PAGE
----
In June, I had the privilege of attending Bread for the World’s Lobby Day. I was part of delegations visiting aids of both Michigan senators and of Representative Huizenga. While visiting Rep. Huizenga’s aid, we discussed SNAP benefits (formerly, food stamps), and the subject of categorical eligibility (CE) came up. I must admit, that I hadn’t heard of it. The aid informed us that CE needed to be eliminated, because it was allowing the states to disregard the normal SNAP eligibility requirements, replacing them with very lax standards. I replied that I was somewhat familiar with Michigan’s SNAP eligibility rules—an income test, an asset test, and work requirements—and that these seemed restrictive to me. The aid responded that the tests I had just cited were the rules when CE was not applied, not the lax rules allowed under CE.
Well, I have done my homework now, and unless the Center for Budget and Policy Priorities and Feeding America have it all wrong, the aid was mistaken. My research has prompted me to write the following account of the current House Republican proposals on SNAP.
According to the Michigan League for Human Services, 17.9% of Michigan residents and 23.7% of Michigan’s children are food insecure, meaning that sometime during the year they have insufficient resources to obtain adequate nutrition. Yet, the Republicans in the US House of Representatives are now supporting proposals that would reduce SNAP by about $40 billion over the next ten years.
Approximately half this amount would be saved by eliminating CE, a long-standing provision that allows states to align their SNAP eligibility requirements with requirements for other programs under TANF block grants. By allowing states to waive the general SNAP gross income and asset tests, while retaining all other requirements (e.g., a limit on disposable income), CE enables states and SNAP applicants alike avoid an undue paperwork burden. The claim that CE allows states wide latitude in determining SNAP eligibility (thus opening the door to abuse) is false.
Most of the remainder of the savings would come from eliminating a measure that allows states to waive a rule restricting SNAP benefits to nondisabled childless unemployed adults between the ages of 18 and 50 years. The rule limits SNAP benefits to such adults to 3 months every three years. The measure to be eliminated allows states to waive the three-month limit in cases of high unemployment. Many people who would lose their benefits under this change are among the poorest of the poor and have few skills. Their gross incomes average only 22 percent of the poverty line.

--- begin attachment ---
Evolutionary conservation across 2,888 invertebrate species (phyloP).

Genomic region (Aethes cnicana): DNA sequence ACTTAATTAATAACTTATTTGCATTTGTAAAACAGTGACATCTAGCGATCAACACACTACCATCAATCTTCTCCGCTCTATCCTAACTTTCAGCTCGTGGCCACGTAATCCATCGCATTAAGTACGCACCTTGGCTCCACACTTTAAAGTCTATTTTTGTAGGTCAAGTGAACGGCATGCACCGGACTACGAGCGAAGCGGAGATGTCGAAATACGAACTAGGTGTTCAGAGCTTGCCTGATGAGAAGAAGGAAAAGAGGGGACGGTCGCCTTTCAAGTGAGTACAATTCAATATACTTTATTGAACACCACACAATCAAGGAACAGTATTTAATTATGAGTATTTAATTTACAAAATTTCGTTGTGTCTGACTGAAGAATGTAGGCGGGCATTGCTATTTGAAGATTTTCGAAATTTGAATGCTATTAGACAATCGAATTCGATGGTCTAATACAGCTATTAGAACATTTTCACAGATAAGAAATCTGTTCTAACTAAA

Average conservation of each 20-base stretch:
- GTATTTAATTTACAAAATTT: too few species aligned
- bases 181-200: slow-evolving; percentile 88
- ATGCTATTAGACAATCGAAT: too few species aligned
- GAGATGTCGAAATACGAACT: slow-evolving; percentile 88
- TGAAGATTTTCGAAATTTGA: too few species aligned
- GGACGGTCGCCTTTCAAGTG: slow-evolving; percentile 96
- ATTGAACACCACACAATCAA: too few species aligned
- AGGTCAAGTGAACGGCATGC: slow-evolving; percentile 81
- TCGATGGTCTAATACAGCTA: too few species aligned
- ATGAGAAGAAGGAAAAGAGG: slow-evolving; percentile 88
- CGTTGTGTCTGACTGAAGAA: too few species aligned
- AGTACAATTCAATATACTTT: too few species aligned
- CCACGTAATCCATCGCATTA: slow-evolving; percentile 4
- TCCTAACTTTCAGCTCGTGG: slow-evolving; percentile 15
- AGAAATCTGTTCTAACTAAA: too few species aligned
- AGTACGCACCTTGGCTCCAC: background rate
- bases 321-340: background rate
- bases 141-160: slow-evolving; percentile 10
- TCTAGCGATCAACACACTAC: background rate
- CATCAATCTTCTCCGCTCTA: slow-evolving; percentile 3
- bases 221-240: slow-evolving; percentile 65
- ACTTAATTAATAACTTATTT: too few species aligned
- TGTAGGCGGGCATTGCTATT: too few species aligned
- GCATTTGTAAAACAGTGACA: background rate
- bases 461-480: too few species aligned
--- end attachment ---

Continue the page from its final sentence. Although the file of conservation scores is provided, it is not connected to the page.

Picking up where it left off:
House Republicans claim they are just eliminating waste—in a program known for its low fraud/error rates and efficiency. Strangely, House Republicans’ SNAP proposals also eliminate educational funds that could be used to help SNAP beneficiaries select healthy foods and incentives for states to reduce their error rates. What could be wrong with these?
Perhaps the proposed changes would eliminate a few people who don’t need SNAP. But do we really have a problem with large numbers of unmotivated slackers receiving SNAP benefits? On average, SNAP households receive benefits for just 9 months at a time. More importantly, because of these efforts to weed out undeserving SNAP beneficiaries, millions of truly needy Americans will have their benefits reduced or eliminated. Then what? Can the churches pick up the slack? That is not realistic; churches and charities too have been hit hard by the recession.
So, the proposals will increase the costs of states administering SNAP, and, most important, they will increase the problems associated with food insecurity: poor health, poor educational outcomes, and the like. Are we coming out ahead?
The impact of nutritional deprivation in small children merits special note. A 25-year study of babies born with crack cocaine addiction reached a startling conclusion. The problems experienced by the babies turned out to be caused by poverty rather than the cocaine addition! (See www.mlpp.org/povertys-impact.)
Our lawmakers would do well to shift their efforts toward providing greater help—not less help—to the many hungry people in our society. Perhaps they need to visit the folks seeking assistance at their local food pantry. Last year, a member of the Holland Bread Team interviewed some folks at a Holland food pantry. One interviewee commented “The program is a blessing for the community. … They might not understand, but we see it everyday.” Another commented, “You don’t really know the need until you see it in people’s faces and hear it in their voices.”
The following organizations provide valuable information on SNAP.
- Bread for the Word (www.bread.org)
- The Center for Budget and Policy Priorities (www.cbpp.org)
- The Michigan League for Human Services (www.milhs.org)
- The USDA (www.fns.usda.gov/snap)
- Feeding America (www.feedingamerica.org)